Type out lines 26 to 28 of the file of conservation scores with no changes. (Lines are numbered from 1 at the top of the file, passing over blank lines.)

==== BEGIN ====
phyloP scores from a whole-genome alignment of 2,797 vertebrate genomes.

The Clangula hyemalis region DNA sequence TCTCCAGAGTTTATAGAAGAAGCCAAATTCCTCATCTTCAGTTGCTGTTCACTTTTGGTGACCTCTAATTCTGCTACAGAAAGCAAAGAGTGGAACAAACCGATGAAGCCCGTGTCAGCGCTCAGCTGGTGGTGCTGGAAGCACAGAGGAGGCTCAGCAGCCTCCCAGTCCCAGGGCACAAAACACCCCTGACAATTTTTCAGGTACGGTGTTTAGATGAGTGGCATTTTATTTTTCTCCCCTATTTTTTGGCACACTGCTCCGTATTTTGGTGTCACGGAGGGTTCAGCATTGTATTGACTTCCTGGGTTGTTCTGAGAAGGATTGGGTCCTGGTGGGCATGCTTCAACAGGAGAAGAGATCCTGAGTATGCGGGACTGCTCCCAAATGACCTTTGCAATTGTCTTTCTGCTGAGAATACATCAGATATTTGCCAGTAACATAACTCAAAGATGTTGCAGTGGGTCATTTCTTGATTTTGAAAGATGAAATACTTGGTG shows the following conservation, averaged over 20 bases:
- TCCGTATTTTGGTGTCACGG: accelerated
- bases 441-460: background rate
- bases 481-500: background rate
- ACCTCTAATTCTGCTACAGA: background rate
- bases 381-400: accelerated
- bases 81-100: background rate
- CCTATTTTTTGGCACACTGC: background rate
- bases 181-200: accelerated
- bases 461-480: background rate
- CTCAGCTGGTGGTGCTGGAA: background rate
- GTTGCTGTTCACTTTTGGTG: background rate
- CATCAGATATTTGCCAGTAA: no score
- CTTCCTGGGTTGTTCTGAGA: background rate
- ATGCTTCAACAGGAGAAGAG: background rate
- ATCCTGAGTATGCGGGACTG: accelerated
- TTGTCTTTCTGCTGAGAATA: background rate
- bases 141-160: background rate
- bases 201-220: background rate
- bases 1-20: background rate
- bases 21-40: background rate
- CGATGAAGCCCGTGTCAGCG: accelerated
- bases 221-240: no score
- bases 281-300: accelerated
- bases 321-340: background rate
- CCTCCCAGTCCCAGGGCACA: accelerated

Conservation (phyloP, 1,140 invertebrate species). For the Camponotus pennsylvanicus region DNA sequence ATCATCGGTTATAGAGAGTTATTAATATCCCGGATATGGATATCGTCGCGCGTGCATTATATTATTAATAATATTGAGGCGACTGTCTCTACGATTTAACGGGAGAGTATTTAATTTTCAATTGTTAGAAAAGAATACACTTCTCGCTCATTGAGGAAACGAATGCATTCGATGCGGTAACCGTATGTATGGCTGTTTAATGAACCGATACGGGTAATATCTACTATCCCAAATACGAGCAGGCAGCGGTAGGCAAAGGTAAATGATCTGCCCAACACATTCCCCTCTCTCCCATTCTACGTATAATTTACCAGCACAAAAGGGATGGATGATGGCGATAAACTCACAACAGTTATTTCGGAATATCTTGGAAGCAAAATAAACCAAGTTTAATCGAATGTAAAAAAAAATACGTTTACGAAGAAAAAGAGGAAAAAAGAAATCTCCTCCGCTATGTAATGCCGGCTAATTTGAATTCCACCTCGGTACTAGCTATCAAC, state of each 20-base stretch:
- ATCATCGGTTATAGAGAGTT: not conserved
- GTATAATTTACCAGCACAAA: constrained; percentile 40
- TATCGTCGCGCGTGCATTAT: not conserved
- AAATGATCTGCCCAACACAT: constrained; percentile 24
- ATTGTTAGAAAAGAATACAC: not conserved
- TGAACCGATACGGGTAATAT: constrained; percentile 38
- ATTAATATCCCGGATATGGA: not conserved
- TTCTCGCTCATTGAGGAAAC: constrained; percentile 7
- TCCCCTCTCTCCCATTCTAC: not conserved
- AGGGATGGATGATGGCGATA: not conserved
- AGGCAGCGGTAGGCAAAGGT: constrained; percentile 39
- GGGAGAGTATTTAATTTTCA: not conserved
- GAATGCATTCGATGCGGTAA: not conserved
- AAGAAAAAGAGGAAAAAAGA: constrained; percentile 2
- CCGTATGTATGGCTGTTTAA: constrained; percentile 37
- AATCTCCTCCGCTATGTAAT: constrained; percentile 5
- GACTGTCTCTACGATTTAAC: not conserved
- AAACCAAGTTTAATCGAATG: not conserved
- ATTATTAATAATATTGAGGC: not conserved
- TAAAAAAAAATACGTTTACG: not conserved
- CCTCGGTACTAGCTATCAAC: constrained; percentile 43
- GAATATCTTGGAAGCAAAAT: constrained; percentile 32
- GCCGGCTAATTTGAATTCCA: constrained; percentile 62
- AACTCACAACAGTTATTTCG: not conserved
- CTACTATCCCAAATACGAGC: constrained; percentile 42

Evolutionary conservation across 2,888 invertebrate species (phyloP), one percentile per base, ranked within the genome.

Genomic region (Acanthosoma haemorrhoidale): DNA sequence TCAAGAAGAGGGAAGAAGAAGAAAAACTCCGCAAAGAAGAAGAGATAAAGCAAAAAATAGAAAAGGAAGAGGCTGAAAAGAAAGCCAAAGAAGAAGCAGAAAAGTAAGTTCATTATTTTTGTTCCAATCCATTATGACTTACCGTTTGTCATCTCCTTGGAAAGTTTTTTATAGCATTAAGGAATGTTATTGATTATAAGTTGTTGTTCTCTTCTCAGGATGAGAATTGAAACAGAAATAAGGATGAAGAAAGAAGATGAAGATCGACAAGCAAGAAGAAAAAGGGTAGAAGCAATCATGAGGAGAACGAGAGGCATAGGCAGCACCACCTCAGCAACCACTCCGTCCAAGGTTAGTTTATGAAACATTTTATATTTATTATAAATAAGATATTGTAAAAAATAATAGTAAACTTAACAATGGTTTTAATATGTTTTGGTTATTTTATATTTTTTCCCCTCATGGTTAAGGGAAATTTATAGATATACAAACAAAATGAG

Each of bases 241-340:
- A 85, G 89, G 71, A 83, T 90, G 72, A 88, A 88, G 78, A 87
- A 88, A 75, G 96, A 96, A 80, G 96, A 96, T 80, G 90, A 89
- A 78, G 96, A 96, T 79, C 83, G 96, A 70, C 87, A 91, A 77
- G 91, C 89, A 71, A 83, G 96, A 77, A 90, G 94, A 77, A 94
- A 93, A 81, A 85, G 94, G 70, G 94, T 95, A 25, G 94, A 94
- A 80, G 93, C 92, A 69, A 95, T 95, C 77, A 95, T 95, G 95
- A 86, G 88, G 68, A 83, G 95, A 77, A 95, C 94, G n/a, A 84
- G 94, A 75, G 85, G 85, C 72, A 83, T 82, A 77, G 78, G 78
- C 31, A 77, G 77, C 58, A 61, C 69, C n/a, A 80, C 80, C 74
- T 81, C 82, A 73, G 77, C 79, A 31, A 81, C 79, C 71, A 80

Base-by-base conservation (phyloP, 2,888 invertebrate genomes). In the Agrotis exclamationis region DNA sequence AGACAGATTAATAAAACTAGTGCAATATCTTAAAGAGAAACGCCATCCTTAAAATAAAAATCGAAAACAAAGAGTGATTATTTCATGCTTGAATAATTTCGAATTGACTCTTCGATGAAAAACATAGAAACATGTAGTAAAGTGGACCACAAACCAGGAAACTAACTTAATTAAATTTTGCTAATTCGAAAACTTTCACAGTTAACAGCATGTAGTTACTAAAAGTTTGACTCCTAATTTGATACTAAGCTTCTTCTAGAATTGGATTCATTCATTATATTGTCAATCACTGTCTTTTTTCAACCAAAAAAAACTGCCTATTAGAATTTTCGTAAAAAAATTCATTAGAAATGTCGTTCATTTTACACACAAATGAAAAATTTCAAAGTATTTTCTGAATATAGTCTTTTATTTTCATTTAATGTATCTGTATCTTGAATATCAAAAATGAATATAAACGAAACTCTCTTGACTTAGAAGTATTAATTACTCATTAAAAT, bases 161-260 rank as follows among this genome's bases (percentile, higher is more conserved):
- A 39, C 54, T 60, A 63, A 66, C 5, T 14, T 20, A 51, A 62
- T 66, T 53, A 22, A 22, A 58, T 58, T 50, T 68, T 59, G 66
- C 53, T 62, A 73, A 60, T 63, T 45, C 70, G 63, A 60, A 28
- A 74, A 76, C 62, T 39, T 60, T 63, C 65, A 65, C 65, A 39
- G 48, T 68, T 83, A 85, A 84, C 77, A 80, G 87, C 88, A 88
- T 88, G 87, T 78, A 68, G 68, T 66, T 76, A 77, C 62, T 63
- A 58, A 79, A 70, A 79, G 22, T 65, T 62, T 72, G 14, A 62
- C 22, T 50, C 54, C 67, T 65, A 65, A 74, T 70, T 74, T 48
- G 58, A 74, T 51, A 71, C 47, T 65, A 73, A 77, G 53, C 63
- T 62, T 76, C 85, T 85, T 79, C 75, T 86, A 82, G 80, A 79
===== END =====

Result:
- bases 321-340: background rate
- CCTCCCAGTCCCAGGGCACA: accelerated

Conservation (phyloP, 1,140 invertebrate species). For the Camponotus pennsylvanicus region DNA sequence ATCATCGGTTATAGAGAGTTATTAATATCCCGGATATGGATATCGTCGCGCGTGCATTATATTATTAATAATATTGAGGCGACTGTCTCTACGATTTAACGGGAGAGTATTTAATTTTCAATTGTTAGAAAAGAATACACTTCTCGCTCATTGAGGAAACGAATGCATTCGATGCGGTAACCGTATGTATGGCTGTTTAATGAACCGATACGGGTAATATCTACTATCCCAAATACGAGCAGGCAGCGGTAGGCAAAGGTAAATGATCTGCCCAACACATTCCCCTCTCTCCCATTCTACGTATAATTTACCAGCACAAAAGGGATGGATGATGGCGATAAACTCACAACAGTTATTTCGGAATATCTTGGAAGCAAAATAAACCAAGTTTAATCGAATGTAAAAAAAAATACGTTTACGAAGAAAAAGAGGAAAAAAGAAATCTCCTCCGCTATGTAATGCCGGCTAATTTGAATTCCACCTCGGTACTAGCTATCAAC, state of each 20-base stretch: